Old-fashioned soda

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Although I’m not a soda drinker, what a hoot to take the Avery Beverage tour, which includes making your own soda!

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Avery’s has been around since 1904, with founder Sherman Avery starting his operation when hundreds existed in Connecticut, 8 in New Britain alone.  Now the oldest surviving operation, Avery’s is sold around the U.S. and apparently in New Zealand.

2016-01-30 14.11.08The ‘factory’ is a simple one, still set up in the same barn from those early days.  The equipment only dates back to the 1950s, a heyday for soda making.  The method has stayed the same since then, too.

The equipment is jammed into one small room that comprises the factory.  The Bottle Sterilizer gives each bottle a sterilizing bath, which takes about 20 minutes.  Then the Bottling machine drops in 2 ounces of the sweetener, called syrup, with the Syruper.  The Filler machine fills each bottle with carbon dioxide, which makes the bubbles in your soda.  The Capper tops each bottle with a metal cap called the crown.  That’s it.  Not a complex process.  Even we could do it!

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So Will guided us up the steep stairs.




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Here’s where the syrup is made.  700 pounds of sugar added to well water, and you, too, can make 8000 bottles of soda.  A smaller tank is used for making batches of particular flavors, which is then gravity-fed through pipes to the first floor.


And oh what flavors they are.  You wouldn’t want to miss the Zombie Brain Juice, Dog 2016-01-30 14.04.34Drool, or Worm Ooze.  Well, maybe you would.  Those are the instant-cavity fruit drinks from the “Totally Gross Soda”  line.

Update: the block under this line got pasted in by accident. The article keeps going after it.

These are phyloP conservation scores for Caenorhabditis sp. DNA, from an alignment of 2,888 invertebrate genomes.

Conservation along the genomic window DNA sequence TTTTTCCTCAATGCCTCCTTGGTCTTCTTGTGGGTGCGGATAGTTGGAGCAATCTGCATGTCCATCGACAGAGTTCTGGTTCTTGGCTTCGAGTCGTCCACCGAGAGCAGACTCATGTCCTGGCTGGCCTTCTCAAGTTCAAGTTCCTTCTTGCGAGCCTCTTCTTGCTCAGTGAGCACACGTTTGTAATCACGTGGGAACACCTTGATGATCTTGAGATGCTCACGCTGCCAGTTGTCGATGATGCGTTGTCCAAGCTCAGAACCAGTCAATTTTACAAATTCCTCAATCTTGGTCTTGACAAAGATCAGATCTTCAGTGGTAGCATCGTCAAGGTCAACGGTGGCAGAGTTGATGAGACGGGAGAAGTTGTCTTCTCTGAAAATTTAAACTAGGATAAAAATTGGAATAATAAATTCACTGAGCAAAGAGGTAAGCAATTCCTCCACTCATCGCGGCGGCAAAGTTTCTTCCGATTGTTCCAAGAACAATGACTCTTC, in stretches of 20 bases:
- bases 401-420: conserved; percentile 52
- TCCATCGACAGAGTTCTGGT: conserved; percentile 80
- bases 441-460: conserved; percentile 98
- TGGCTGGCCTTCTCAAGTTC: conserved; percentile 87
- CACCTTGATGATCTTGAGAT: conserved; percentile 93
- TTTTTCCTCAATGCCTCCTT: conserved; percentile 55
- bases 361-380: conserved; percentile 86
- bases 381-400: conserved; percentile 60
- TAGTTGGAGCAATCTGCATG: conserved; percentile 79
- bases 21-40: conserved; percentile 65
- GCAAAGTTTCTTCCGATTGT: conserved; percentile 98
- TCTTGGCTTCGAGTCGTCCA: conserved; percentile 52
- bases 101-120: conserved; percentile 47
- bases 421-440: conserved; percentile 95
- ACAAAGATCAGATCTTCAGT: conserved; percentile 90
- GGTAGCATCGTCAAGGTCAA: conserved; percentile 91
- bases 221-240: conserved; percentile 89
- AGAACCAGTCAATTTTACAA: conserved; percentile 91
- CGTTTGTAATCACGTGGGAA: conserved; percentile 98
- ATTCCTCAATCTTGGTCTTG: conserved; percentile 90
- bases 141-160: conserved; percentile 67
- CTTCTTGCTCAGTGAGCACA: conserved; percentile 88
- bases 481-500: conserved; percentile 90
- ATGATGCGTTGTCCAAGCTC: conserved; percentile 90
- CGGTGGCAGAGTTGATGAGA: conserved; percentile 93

Like me, you might gravitate more toward the Birch Beer, Root Beer, and Sarsaparilla.  Did you know that natural root of sarsaparilla is a carcinogen?  So artificial flavor is used, enhanced by star anise, just as root beer is flavored with vanilla, cloves, and other spices.

But such delights were literally not on the table for making our own.  Instead we maneuvered around the equipment on the sticky-sugar floor to blend our sodas with fruit flavors.

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One shot equals about an ounce, so each of us calculated the combinations to create up to 2 ounces.  One boy on our tour was proud to have made “Alien Snot”–yes another of those dreaded Totally Gross flavors.  It’s actually a combination of kiwi and blue-raspberry, which doesn’t sound gross at all (excepting the sugar content is about 1000% of the daily value).

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Putting on my Avery’s apron, ready for any spraying syrup





I stuck with the slightly tarter lemon and orange, with low quantites of syrup.  My outcome is more like a flavored seltzer.  The Virginia Darr extracts we used have been an Avery partner since 1905.  By the way, that’s how Cream Soda gets made–with vanilla extract.

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Virginia Darr extracts




So with our two ounces of syrup in the bottom of the bottles, all were crated back downstairs to the bottling machine.


Here’s a video of the filling and capping, after our exuberant countdown.

Then cold off the line:

The color combinations are so festive, aren’t they?  You may notice that in some of the bottles, the colorful syrup is at the bottom of the bottle.  Our last task was to flip the bottles three times to blend, and voila!  We have soda!

We wrapped with what Will calls “quality control testing.”  You got it, a taste test.  It’s a fizz!

The answer is 62,348.  This was calculated by weight, going on 141 caps to the pound!

The answer is 62,348. This was calculated by weight, going on 141 caps to the pound!

Avery's Lost & Found - stuff found in with the returned empties in the last 10 years

Avery’s Lost & Found – stuff  mixed in with the returned empties over the last 10 years

Bottle cap art: A for Avery's

Bottle cap art: A for Avery’s

The hand-mixed sodas back home

The hand-mixed sodas back home

The weight part is off...

Fun, old stuff at Avery’s.  The weight part is off…

...hopefully, the fate part is not!

…hopefully, the fate part is not!